St. Patrick’s Day is only a couple of weeks off, and one of the things you’ll always find plenty of at that celebration is shillelaghs.
The shillelagh [siúil éille is an old Gaelic word meaning “oak club”] is a wooden cudgel associated with the Shillelagh Forest in County Wicklow, Ireland, famous for its once massive stands of oaks.
As often seen in depictions of leprechauns, shillelaghs appear to be nothing more than Irish walking sticks, and they certainly are that. But consider another Gaelic term for the staff: ‘bata,’ which means ‘fighting stick.’
Both the Scots and the Irish used them this way, especially during the historical era when neither group was legally allowed weapons for self-defense. And at other periods the shillelagh served well for those who simply could not afford a gentleman’s sword. The Scots called their staff a ‘kebbie’ or ‘kebbie stick.’
In addition to being used as a weapon to ward off wild animals, muggers, and thieves, shillelaghs could be brought out to settle disputes—a ‘kebbie-lebbie’ to a Scotsman. Stereotypes of drunken shillelagh-swinging louts have overshadowed the existence of a disciplined martial arts training with the stick.
In his 1790 book, ‘Personal Sketches of His Own Times,’ Sir John Barrington wrote that stickfights were exhibitions of skill….”like sword exercises and did not appear savage. Nobody was disfigured thereby, or rendered fit for a doctor. I never saw a bone broken or a dangerous contusion from what was called ‘whacks’ of a shillelagh (which was never too heavy).”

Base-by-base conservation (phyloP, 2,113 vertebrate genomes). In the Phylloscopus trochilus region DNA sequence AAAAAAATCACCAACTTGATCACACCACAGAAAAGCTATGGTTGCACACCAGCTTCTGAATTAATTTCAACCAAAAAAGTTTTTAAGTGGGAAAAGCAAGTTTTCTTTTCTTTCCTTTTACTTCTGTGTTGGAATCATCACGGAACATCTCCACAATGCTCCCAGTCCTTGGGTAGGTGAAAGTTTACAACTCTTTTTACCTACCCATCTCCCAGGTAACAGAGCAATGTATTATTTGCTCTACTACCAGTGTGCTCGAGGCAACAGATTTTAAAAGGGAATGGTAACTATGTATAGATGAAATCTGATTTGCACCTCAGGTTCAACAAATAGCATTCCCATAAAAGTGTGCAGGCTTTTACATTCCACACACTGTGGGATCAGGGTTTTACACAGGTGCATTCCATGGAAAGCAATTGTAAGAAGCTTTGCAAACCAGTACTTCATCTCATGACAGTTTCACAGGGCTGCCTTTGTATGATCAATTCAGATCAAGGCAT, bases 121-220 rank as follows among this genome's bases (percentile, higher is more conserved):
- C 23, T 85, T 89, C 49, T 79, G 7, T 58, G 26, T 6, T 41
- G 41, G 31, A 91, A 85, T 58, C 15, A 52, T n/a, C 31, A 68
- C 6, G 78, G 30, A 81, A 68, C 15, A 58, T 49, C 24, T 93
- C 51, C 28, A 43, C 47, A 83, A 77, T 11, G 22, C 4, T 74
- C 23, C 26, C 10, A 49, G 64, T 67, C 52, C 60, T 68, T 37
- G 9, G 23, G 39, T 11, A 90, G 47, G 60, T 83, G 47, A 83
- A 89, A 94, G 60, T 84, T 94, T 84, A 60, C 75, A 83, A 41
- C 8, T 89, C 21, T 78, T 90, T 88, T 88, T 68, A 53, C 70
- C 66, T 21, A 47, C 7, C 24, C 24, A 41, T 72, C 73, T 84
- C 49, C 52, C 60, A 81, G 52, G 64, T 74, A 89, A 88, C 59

The preferred material for shillelaghs is oak or blackthorn (‘pear hawthorn’ to us) due the density and hardness of those woods. The blackthorn, in particular, also has longstanding religious connections to staffs. One old legend says St. Joseph’s staff was cut from the same hawthorn tree that produced the Crown of Thorns placed on Jesus’ head at the crucifixion. Another states that the first hawthorn bush grew from the staff of St. Joseph.
The knobby end can be bored out and filled with molten lead, transforming the shillelagh into a ‘loaded stick.’ To keep the wood from splitting during the drying process and to harden it, sticks were often buried in a manure pile, or smeared with butter and placed in the chimney to cure, which gives them their distinctive black patina.
When the Scots-Irish settled in Appalachia, they had very little trouble locating materials for shillelaghs: The forests of the southern and central Appalachians are full of black, northern red, white, chestnut and scarlet oaks, and several species of hawthorn are common throughout the region, including may, pear, fanleaf, cockspur, and rome, all of which grow in woodland thickets at altitudes up to 8,500 feet.
In Appalachia as elsewhere, the fighting stick continues to be a symbol of pride for all Celtic and Gaelic cultures.
The Holy Thorn Ceremony: revival, rivalry and civil religion in Glastonbury, (Presidential Address by Marion Bowman to the Folklore Society, March 2005)
Jamieson’s Dictionary of the Scottish Language, by John Johnstone, John Longmuir, W.P. Nimmo, 1867